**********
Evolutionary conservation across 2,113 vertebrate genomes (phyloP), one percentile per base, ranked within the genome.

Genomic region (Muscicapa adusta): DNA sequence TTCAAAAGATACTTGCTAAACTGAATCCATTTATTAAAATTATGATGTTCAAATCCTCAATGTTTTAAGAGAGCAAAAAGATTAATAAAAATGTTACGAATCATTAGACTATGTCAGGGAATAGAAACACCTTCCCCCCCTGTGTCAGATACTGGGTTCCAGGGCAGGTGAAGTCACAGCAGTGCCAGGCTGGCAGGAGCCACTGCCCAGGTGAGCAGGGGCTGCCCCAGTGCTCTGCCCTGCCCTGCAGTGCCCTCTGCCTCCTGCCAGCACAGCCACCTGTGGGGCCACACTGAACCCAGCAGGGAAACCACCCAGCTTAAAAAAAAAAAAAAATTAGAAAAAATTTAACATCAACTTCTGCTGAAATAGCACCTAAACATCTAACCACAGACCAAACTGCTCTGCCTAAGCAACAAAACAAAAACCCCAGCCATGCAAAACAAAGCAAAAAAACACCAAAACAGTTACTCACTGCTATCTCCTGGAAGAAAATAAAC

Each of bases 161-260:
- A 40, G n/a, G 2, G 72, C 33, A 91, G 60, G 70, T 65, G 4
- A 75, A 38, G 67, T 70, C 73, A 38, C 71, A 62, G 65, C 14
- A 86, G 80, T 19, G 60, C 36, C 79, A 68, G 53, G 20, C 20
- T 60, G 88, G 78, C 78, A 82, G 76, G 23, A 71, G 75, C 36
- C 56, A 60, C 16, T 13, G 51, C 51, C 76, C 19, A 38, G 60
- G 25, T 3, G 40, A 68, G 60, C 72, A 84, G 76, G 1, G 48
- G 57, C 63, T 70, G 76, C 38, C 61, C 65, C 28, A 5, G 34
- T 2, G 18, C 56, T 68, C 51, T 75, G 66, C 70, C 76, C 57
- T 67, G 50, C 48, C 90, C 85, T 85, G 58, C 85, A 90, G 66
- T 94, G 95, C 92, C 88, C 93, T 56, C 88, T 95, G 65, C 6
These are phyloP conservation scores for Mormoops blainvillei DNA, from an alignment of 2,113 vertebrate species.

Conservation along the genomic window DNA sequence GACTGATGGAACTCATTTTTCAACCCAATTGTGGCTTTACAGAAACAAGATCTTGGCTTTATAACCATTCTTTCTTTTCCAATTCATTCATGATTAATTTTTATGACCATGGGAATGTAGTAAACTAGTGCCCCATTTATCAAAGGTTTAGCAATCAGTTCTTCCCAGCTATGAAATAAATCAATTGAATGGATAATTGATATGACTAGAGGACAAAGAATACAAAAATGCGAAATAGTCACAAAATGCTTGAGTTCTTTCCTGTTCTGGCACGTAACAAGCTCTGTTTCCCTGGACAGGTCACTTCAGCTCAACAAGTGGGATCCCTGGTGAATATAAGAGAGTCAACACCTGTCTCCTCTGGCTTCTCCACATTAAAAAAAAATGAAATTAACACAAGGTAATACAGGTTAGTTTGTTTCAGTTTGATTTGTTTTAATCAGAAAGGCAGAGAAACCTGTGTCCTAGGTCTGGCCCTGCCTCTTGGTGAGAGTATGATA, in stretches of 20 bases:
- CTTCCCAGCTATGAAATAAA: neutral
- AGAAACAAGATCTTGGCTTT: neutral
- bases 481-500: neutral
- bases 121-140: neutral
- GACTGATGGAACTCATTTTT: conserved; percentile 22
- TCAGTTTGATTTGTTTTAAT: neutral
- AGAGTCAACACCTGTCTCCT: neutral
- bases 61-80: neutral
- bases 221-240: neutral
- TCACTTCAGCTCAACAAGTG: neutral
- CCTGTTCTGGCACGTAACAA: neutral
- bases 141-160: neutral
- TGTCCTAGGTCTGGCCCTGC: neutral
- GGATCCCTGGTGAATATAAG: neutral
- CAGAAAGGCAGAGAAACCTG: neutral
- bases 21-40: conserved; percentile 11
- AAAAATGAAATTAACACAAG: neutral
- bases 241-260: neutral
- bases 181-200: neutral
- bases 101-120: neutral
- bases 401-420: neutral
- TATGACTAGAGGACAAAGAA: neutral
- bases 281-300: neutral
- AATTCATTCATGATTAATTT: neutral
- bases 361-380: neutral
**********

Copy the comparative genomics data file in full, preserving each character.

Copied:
Evolutionary conservation across 2,113 vertebrate genomes (phyloP), one percentile per base, ranked within the genome.

Genomic region (Muscicapa adusta): DNA sequence TTCAAAAGATACTTGCTAAACTGAATCCATTTATTAAAATTATGATGTTCAAATCCTCAATGTTTTAAGAGAGCAAAAAGATTAATAAAAATGTTACGAATCATTAGACTATGTCAGGGAATAGAAACACCTTCCCCCCCTGTGTCAGATACTGGGTTCCAGGGCAGGTGAAGTCACAGCAGTGCCAGGCTGGCAGGAGCCACTGCCCAGGTGAGCAGGGGCTGCCCCAGTGCTCTGCCCTGCCCTGCAGTGCCCTCTGCCTCCTGCCAGCACAGCCACCTGTGGGGCCACACTGAACCCAGCAGGGAAACCACCCAGCTTAAAAAAAAAAAAAAATTAGAAAAAATTTAACATCAACTTCTGCTGAAATAGCACCTAAACATCTAACCACAGACCAAACTGCTCTGCCTAAGCAACAAAACAAAAACCCCAGCCATGCAAAACAAAGCAAAAAAACACCAAAACAGTTACTCACTGCTATCTCCTGGAAGAAAATAAAC

Each of bases 161-260:
- A 40, G n/a, G 2, G 72, C 33, A 91, G 60, G 70, T 65, G 4
- A 75, A 38, G 67, T 70, C 73, A 38, C 71, A 62, G 65, C 14
- A 86, G 80, T 19, G 60, C 36, C 79, A 68, G 53, G 20, C 20
- T 60, G 88, G 78, C 78, A 82, G 76, G 23, A 71, G 75, C 36
- C 56, A 60, C 16, T 13, G 51, C 51, C 76, C 19, A 38, G 60
- G 25, T 3, G 40, A 68, G 60, C 72, A 84, G 76, G 1, G 48
- G 57, C 63, T 70, G 76, C 38, C 61, C 65, C 28, A 5, G 34
- T 2, G 18, C 56, T 68, C 51, T 75, G 66, C 70, C 76, C 57
- T 67, G 50, C 48, C 90, C 85, T 85, G 58, C 85, A 90, G 66
- T 94, G 95, C 92, C 88, C 93, T 56, C 88, T 95, G 65, C 6
These are phyloP conservation scores for Mormoops blainvillei DNA, from an alignment of 2,113 vertebrate species.

Conservation along the genomic window DNA sequence GACTGATGGAACTCATTTTTCAACCCAATTGTGGCTTTACAGAAACAAGATCTTGGCTTTATAACCATTCTTTCTTTTCCAATTCATTCATGATTAATTTTTATGACCATGGGAATGTAGTAAACTAGTGCCCCATTTATCAAAGGTTTAGCAATCAGTTCTTCCCAGCTATGAAATAAATCAATTGAATGGATAATTGATATGACTAGAGGACAAAGAATACAAAAATGCGAAATAGTCACAAAATGCTTGAGTTCTTTCCTGTTCTGGCACGTAACAAGCTCTGTTTCCCTGGACAGGTCACTTCAGCTCAACAAGTGGGATCCCTGGTGAATATAAGAGAGTCAACACCTGTCTCCTCTGGCTTCTCCACATTAAAAAAAAATGAAATTAACACAAGGTAATACAGGTTAGTTTGTTTCAGTTTGATTTGTTTTAATCAGAAAGGCAGAGAAACCTGTGTCCTAGGTCTGGCCCTGCCTCTTGGTGAGAGTATGATA, in stretches of 20 bases:
- CTTCCCAGCTATGAAATAAA: neutral
- AGAAACAAGATCTTGGCTTT: neutral
- bases 481-500: neutral
- bases 121-140: neutral
- GACTGATGGAACTCATTTTT: conserved; percentile 22
- TCAGTTTGATTTGTTTTAAT: neutral
- AGAGTCAACACCTGTCTCCT: neutral
- bases 61-80: neutral
- bases 221-240: neutral
- TCACTTCAGCTCAACAAGTG: neutral
- CCTGTTCTGGCACGTAACAA: neutral
- bases 141-160: neutral
- TGTCCTAGGTCTGGCCCTGC: neutral
- GGATCCCTGGTGAATATAAG: neutral
- CAGAAAGGCAGAGAAACCTG: neutral
- bases 21-40: conserved; percentile 11
- AAAAATGAAATTAACACAAG: neutral
- bases 241-260: neutral
- bases 181-200: neutral
- bases 101-120: neutral
- bases 401-420: neutral
- TATGACTAGAGGACAAAGAA: neutral
- bases 281-300: neutral
- AATTCATTCATGATTAATTT: neutral
- bases 361-380: neutral